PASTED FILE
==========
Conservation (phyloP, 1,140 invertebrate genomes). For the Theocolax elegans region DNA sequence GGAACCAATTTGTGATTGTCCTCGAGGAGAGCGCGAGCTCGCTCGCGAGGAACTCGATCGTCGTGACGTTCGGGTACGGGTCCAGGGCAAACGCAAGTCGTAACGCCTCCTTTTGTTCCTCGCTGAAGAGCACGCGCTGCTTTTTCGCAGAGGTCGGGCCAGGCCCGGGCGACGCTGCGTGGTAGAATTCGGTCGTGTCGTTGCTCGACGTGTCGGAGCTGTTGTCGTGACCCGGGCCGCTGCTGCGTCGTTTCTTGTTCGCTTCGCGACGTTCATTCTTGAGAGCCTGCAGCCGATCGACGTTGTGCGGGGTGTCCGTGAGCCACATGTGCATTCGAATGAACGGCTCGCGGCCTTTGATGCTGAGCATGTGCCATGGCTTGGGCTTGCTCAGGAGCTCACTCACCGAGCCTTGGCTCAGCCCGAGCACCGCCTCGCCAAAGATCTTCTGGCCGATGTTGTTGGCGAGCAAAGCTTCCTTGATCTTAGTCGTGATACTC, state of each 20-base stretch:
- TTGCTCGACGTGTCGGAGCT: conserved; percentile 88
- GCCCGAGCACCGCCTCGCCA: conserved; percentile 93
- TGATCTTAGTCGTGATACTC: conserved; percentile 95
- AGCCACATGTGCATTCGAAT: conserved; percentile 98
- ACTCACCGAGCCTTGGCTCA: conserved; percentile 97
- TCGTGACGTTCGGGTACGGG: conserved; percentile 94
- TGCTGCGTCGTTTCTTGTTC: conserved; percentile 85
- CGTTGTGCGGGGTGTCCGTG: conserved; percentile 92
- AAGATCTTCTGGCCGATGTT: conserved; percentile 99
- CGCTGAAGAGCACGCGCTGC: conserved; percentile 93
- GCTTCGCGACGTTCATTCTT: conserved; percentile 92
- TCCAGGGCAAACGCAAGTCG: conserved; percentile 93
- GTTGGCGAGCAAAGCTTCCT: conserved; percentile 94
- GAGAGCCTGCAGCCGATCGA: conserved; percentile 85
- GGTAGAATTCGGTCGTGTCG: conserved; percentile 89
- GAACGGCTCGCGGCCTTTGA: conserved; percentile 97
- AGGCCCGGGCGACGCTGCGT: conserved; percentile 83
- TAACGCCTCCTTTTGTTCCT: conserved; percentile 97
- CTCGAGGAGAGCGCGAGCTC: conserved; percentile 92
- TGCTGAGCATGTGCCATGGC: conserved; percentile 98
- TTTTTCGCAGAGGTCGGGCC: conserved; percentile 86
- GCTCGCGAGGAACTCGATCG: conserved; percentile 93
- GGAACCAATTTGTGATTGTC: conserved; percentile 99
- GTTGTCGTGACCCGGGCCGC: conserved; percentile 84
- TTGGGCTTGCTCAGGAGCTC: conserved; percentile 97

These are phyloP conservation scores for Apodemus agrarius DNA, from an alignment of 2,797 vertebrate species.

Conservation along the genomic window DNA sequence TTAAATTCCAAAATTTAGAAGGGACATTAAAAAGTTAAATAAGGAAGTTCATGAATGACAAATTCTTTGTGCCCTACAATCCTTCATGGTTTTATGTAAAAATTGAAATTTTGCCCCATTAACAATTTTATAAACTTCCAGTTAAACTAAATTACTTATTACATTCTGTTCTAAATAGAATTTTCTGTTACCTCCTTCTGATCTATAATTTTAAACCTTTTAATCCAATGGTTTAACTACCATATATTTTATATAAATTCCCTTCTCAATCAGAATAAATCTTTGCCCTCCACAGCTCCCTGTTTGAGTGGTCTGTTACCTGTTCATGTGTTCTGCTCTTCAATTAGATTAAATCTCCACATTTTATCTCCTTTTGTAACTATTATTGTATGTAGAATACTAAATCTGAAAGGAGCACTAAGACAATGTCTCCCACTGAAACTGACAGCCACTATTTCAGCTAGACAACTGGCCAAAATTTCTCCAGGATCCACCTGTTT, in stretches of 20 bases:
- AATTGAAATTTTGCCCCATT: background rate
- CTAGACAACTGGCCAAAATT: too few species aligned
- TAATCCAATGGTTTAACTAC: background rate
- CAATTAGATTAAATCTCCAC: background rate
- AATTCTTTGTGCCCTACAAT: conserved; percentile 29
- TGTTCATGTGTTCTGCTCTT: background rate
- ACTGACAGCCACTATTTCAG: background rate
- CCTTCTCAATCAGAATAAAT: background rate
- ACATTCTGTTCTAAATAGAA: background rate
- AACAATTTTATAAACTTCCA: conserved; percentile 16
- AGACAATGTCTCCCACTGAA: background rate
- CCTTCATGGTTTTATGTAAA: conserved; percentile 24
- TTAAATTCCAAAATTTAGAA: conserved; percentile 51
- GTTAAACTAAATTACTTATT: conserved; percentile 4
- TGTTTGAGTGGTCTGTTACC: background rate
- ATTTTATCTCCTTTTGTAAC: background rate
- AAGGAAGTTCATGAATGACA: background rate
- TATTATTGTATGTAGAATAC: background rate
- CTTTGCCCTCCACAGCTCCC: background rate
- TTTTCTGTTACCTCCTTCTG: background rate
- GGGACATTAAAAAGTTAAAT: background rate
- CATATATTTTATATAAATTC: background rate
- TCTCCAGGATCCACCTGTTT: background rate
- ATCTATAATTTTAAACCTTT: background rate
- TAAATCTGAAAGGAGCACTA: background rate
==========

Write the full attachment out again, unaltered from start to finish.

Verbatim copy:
Conservation (phyloP, 1,140 invertebrate genomes). For the Theocolax elegans region DNA sequence GGAACCAATTTGTGATTGTCCTCGAGGAGAGCGCGAGCTCGCTCGCGAGGAACTCGATCGTCGTGACGTTCGGGTACGGGTCCAGGGCAAACGCAAGTCGTAACGCCTCCTTTTGTTCCTCGCTGAAGAGCACGCGCTGCTTTTTCGCAGAGGTCGGGCCAGGCCCGGGCGACGCTGCGTGGTAGAATTCGGTCGTGTCGTTGCTCGACGTGTCGGAGCTGTTGTCGTGACCCGGGCCGCTGCTGCGTCGTTTCTTGTTCGCTTCGCGACGTTCATTCTTGAGAGCCTGCAGCCGATCGACGTTGTGCGGGGTGTCCGTGAGCCACATGTGCATTCGAATGAACGGCTCGCGGCCTTTGATGCTGAGCATGTGCCATGGCTTGGGCTTGCTCAGGAGCTCACTCACCGAGCCTTGGCTCAGCCCGAGCACCGCCTCGCCAAAGATCTTCTGGCCGATGTTGTTGGCGAGCAAAGCTTCCTTGATCTTAGTCGTGATACTC, state of each 20-base stretch:
- TTGCTCGACGTGTCGGAGCT: conserved; percentile 88
- GCCCGAGCACCGCCTCGCCA: conserved; percentile 93
- TGATCTTAGTCGTGATACTC: conserved; percentile 95
- AGCCACATGTGCATTCGAAT: conserved; percentile 98
- ACTCACCGAGCCTTGGCTCA: conserved; percentile 97
- TCGTGACGTTCGGGTACGGG: conserved; percentile 94
- TGCTGCGTCGTTTCTTGTTC: conserved; percentile 85
- CGTTGTGCGGGGTGTCCGTG: conserved; percentile 92
- AAGATCTTCTGGCCGATGTT: conserved; percentile 99
- CGCTGAAGAGCACGCGCTGC: conserved; percentile 93
- GCTTCGCGACGTTCATTCTT: conserved; percentile 92
- TCCAGGGCAAACGCAAGTCG: conserved; percentile 93
- GTTGGCGAGCAAAGCTTCCT: conserved; percentile 94
- GAGAGCCTGCAGCCGATCGA: conserved; percentile 85
- GGTAGAATTCGGTCGTGTCG: conserved; percentile 89
- GAACGGCTCGCGGCCTTTGA: conserved; percentile 97
- AGGCCCGGGCGACGCTGCGT: conserved; percentile 83
- TAACGCCTCCTTTTGTTCCT: conserved; percentile 97
- CTCGAGGAGAGCGCGAGCTC: conserved; percentile 92
- TGCTGAGCATGTGCCATGGC: conserved; percentile 98
- TTTTTCGCAGAGGTCGGGCC: conserved; percentile 86
- GCTCGCGAGGAACTCGATCG: conserved; percentile 93
- GGAACCAATTTGTGATTGTC: conserved; percentile 99
- GTTGTCGTGACCCGGGCCGC: conserved; percentile 84
- TTGGGCTTGCTCAGGAGCTC: conserved; percentile 97

These are phyloP conservation scores for Apodemus agrarius DNA, from an alignment of 2,797 vertebrate species.

Conservation along the genomic window DNA sequence TTAAATTCCAAAATTTAGAAGGGACATTAAAAAGTTAAATAAGGAAGTTCATGAATGACAAATTCTTTGTGCCCTACAATCCTTCATGGTTTTATGTAAAAATTGAAATTTTGCCCCATTAACAATTTTATAAACTTCCAGTTAAACTAAATTACTTATTACATTCTGTTCTAAATAGAATTTTCTGTTACCTCCTTCTGATCTATAATTTTAAACCTTTTAATCCAATGGTTTAACTACCATATATTTTATATAAATTCCCTTCTCAATCAGAATAAATCTTTGCCCTCCACAGCTCCCTGTTTGAGTGGTCTGTTACCTGTTCATGTGTTCTGCTCTTCAATTAGATTAAATCTCCACATTTTATCTCCTTTTGTAACTATTATTGTATGTAGAATACTAAATCTGAAAGGAGCACTAAGACAATGTCTCCCACTGAAACTGACAGCCACTATTTCAGCTAGACAACTGGCCAAAATTTCTCCAGGATCCACCTGTTT, in stretches of 20 bases:
- AATTGAAATTTTGCCCCATT: background rate
- CTAGACAACTGGCCAAAATT: too few species aligned
- TAATCCAATGGTTTAACTAC: background rate
- CAATTAGATTAAATCTCCAC: background rate
- AATTCTTTGTGCCCTACAAT: conserved; percentile 29
- TGTTCATGTGTTCTGCTCTT: background rate
- ACTGACAGCCACTATTTCAG: background rate
- CCTTCTCAATCAGAATAAAT: background rate
- ACATTCTGTTCTAAATAGAA: background rate
- AACAATTTTATAAACTTCCA: conserved; percentile 16
- AGACAATGTCTCCCACTGAA: background rate
- CCTTCATGGTTTTATGTAAA: conserved; percentile 24
- TTAAATTCCAAAATTTAGAA: conserved; percentile 51
- GTTAAACTAAATTACTTATT: conserved; percentile 4
- TGTTTGAGTGGTCTGTTACC: background rate
- ATTTTATCTCCTTTTGTAAC: background rate
- AAGGAAGTTCATGAATGACA: background rate
- TATTATTGTATGTAGAATAC: background rate
- CTTTGCCCTCCACAGCTCCC: background rate
- TTTTCTGTTACCTCCTTCTG: background rate
- GGGACATTAAAAAGTTAAAT: background rate
- CATATATTTTATATAAATTC: background rate
- TCTCCAGGATCCACCTGTTT: background rate
- ATCTATAATTTTAAACCTTT: background rate
- TAAATCTGAAAGGAGCACTA: background rate